breakfast cereal

Books or Breakfast? An Impossible Choice

Forget the old jokes about university students living off of ramen noodles. Food insecurity is a real problem on campus, with real consequences.


Joking use of the phrase “starving student” feels a lot more dark upon learning that 39% of Canadian university students lack food security.

To fuel higher education and its contributions to a successful economy and continued innovation, it’s important to literally feed ambitious minds. That means breaking down barriers to student access to healthy food options. Having to choose tuition and textbooks over meals does not set students up for success. The reality for many students is that it’s impossible to choose both.

The cost of tuition nearly doubled from 1993 to 2015, and the cost of living also continues to rise. Even with roommates and part-time jobs, many students are compromising on food choices or skipping meals entirely to make ends meet.

Until now, many of these accounts have been anecdotal, with little hard research to quantify the health and social costs of obtaining a post-secondary degree. Meal Exchange, a national registered charity, compiled survey data across five university campuses in a public report, Hungry for Knowledge.

Students were surveyed at Dalhousie University, Ryerson University, Brock University, Lakehead University, and the University of Calgary. The study found that half of students sacrificed healthy food choices to pay tuition, one in four students reported that food insecurity had an impact on their physical health, and one in five reported an effect on their mental health.

Even though there are food bank programs available on most campuses, these are often woefully understocked. Moreover, the social stigma attached to accessing food banks leaves many students more willing to skip meals. It can be especially difficult to admit to needing help when many students are navigating independence while living away from home for the first time.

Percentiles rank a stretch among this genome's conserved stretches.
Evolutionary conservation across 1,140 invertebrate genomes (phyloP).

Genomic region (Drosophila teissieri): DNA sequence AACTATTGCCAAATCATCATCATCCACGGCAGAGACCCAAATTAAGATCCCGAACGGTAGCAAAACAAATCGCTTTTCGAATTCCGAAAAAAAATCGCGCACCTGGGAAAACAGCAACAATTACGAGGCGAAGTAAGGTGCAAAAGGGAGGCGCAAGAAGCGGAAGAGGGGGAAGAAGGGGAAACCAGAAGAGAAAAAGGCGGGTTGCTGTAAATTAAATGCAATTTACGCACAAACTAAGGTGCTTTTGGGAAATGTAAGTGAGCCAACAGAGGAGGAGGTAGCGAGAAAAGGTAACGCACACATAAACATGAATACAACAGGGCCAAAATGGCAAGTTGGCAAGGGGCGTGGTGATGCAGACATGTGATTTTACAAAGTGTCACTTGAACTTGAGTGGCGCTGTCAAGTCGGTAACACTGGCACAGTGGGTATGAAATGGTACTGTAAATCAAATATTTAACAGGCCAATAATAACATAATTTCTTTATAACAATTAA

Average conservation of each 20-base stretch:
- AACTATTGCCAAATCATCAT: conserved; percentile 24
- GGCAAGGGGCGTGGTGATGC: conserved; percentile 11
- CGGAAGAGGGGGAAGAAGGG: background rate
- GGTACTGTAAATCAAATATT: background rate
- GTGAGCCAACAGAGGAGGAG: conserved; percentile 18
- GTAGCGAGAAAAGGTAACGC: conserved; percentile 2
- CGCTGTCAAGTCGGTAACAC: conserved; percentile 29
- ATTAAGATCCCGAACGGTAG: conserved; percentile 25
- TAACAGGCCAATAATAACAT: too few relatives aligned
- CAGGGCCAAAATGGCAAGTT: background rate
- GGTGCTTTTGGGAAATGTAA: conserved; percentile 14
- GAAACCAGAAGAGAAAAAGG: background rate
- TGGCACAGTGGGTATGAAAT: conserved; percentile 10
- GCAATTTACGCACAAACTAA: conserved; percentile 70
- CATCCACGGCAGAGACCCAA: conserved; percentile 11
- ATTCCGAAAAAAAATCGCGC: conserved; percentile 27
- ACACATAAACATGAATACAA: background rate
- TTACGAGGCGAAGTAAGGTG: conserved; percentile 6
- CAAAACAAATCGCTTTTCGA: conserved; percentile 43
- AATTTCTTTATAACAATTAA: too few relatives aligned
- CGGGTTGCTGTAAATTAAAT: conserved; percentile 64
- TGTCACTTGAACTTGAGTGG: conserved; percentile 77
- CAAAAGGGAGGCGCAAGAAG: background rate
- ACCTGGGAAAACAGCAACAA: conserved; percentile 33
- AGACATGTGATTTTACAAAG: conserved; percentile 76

All of this suggests that better programs need to be in place to address the issue of food security for university students.

Based on its findings, Meal exchange made four official policy recommendations in its report, including: establishing a national food and housing security survey across all universities and colleges in Canada; assessing the possibility of a guaranteed annual income for students; increasing affordable housing; and committing to calls to action from Truth and Reconciliation to reduce barriers to education for aboriginal students. This would increase students’ agency over food choices and address the root causes of food insecurity.

Mapping a plan for future where Canadian students are free to learn without making poor health decisions is critical in a knowledge-based economy. Leaving 39% of students without food security should not be an option.

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Karyn Ho is a science animator and engineer who thrives at the interface between science, engineering, medicine, and art. She earned her MScBMC (biomedical communications) and PhD (chemical engineering and biomedical engineering) at the University of Toronto. Karyn is passionate about using cutting edge discoveries to create dynamic stories as a way of supporting innovation, collaboration, education, and informed decision making. By translating knowledge into narratives, her vision is to captivate people, spark their curiosity, and motivate them to share what they learned.